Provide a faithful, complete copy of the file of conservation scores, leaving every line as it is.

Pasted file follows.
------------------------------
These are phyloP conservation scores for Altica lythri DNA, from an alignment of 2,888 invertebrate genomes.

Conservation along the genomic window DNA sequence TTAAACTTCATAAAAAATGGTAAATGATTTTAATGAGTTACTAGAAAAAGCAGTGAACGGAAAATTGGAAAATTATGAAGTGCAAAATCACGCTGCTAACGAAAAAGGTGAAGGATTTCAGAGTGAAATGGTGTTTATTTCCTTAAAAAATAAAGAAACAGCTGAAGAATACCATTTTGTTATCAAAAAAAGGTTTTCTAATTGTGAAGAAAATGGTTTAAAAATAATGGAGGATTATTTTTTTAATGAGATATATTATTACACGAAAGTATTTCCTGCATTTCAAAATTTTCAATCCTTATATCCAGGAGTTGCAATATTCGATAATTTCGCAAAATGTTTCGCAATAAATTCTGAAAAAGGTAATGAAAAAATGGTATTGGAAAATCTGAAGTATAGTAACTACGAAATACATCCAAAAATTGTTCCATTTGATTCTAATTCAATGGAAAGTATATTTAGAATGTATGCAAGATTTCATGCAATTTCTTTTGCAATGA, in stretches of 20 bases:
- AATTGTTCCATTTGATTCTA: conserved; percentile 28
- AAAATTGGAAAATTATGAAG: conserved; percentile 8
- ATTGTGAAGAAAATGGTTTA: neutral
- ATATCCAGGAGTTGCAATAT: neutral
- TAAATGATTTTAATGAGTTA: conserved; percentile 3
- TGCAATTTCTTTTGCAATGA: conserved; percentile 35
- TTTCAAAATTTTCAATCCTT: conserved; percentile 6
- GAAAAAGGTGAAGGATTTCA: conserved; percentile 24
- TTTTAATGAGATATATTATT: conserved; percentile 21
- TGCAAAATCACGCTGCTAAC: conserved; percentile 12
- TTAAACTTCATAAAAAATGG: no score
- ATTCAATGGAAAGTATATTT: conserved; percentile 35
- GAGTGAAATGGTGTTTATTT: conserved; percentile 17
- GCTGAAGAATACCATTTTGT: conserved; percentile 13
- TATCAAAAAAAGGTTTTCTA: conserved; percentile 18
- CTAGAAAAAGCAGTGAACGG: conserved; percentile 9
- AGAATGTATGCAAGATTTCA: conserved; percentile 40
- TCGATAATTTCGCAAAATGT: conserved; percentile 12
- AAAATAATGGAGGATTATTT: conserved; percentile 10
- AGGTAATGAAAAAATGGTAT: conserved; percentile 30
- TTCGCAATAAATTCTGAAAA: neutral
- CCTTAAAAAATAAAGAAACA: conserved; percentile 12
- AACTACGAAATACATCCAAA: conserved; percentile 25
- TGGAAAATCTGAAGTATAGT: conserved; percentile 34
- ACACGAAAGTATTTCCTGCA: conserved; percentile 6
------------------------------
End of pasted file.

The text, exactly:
These are phyloP conservation scores for Altica lythri DNA, from an alignment of 2,888 invertebrate genomes.

Conservation along the genomic window DNA sequence TTAAACTTCATAAAAAATGGTAAATGATTTTAATGAGTTACTAGAAAAAGCAGTGAACGGAAAATTGGAAAATTATGAAGTGCAAAATCACGCTGCTAACGAAAAAGGTGAAGGATTTCAGAGTGAAATGGTGTTTATTTCCTTAAAAAATAAAGAAACAGCTGAAGAATACCATTTTGTTATCAAAAAAAGGTTTTCTAATTGTGAAGAAAATGGTTTAAAAATAATGGAGGATTATTTTTTTAATGAGATATATTATTACACGAAAGTATTTCCTGCATTTCAAAATTTTCAATCCTTATATCCAGGAGTTGCAATATTCGATAATTTCGCAAAATGTTTCGCAATAAATTCTGAAAAAGGTAATGAAAAAATGGTATTGGAAAATCTGAAGTATAGTAACTACGAAATACATCCAAAAATTGTTCCATTTGATTCTAATTCAATGGAAAGTATATTTAGAATGTATGCAAGATTTCATGCAATTTCTTTTGCAATGA, in stretches of 20 bases:
- AATTGTTCCATTTGATTCTA: conserved; percentile 28
- AAAATTGGAAAATTATGAAG: conserved; percentile 8
- ATTGTGAAGAAAATGGTTTA: neutral
- ATATCCAGGAGTTGCAATAT: neutral
- TAAATGATTTTAATGAGTTA: conserved; percentile 3
- TGCAATTTCTTTTGCAATGA: conserved; percentile 35
- TTTCAAAATTTTCAATCCTT: conserved; percentile 6
- GAAAAAGGTGAAGGATTTCA: conserved; percentile 24
- TTTTAATGAGATATATTATT: conserved; percentile 21
- TGCAAAATCACGCTGCTAAC: conserved; percentile 12
- TTAAACTTCATAAAAAATGG: no score
- ATTCAATGGAAAGTATATTT: conserved; percentile 35
- GAGTGAAATGGTGTTTATTT: conserved; percentile 17
- GCTGAAGAATACCATTTTGT: conserved; percentile 13
- TATCAAAAAAAGGTTTTCTA: conserved; percentile 18
- CTAGAAAAAGCAGTGAACGG: conserved; percentile 9
- AGAATGTATGCAAGATTTCA: conserved; percentile 40
- TCGATAATTTCGCAAAATGT: conserved; percentile 12
- AAAATAATGGAGGATTATTT: conserved; percentile 10
- AGGTAATGAAAAAATGGTAT: conserved; percentile 30
- TTCGCAATAAATTCTGAAAA: neutral
- CCTTAAAAAATAAAGAAACA: conserved; percentile 12
- AACTACGAAATACATCCAAA: conserved; percentile 25
- TGGAAAATCTGAAGTATAGT: conserved; percentile 34
- ACACGAAAGTATTTCCTGCA: conserved; percentile 6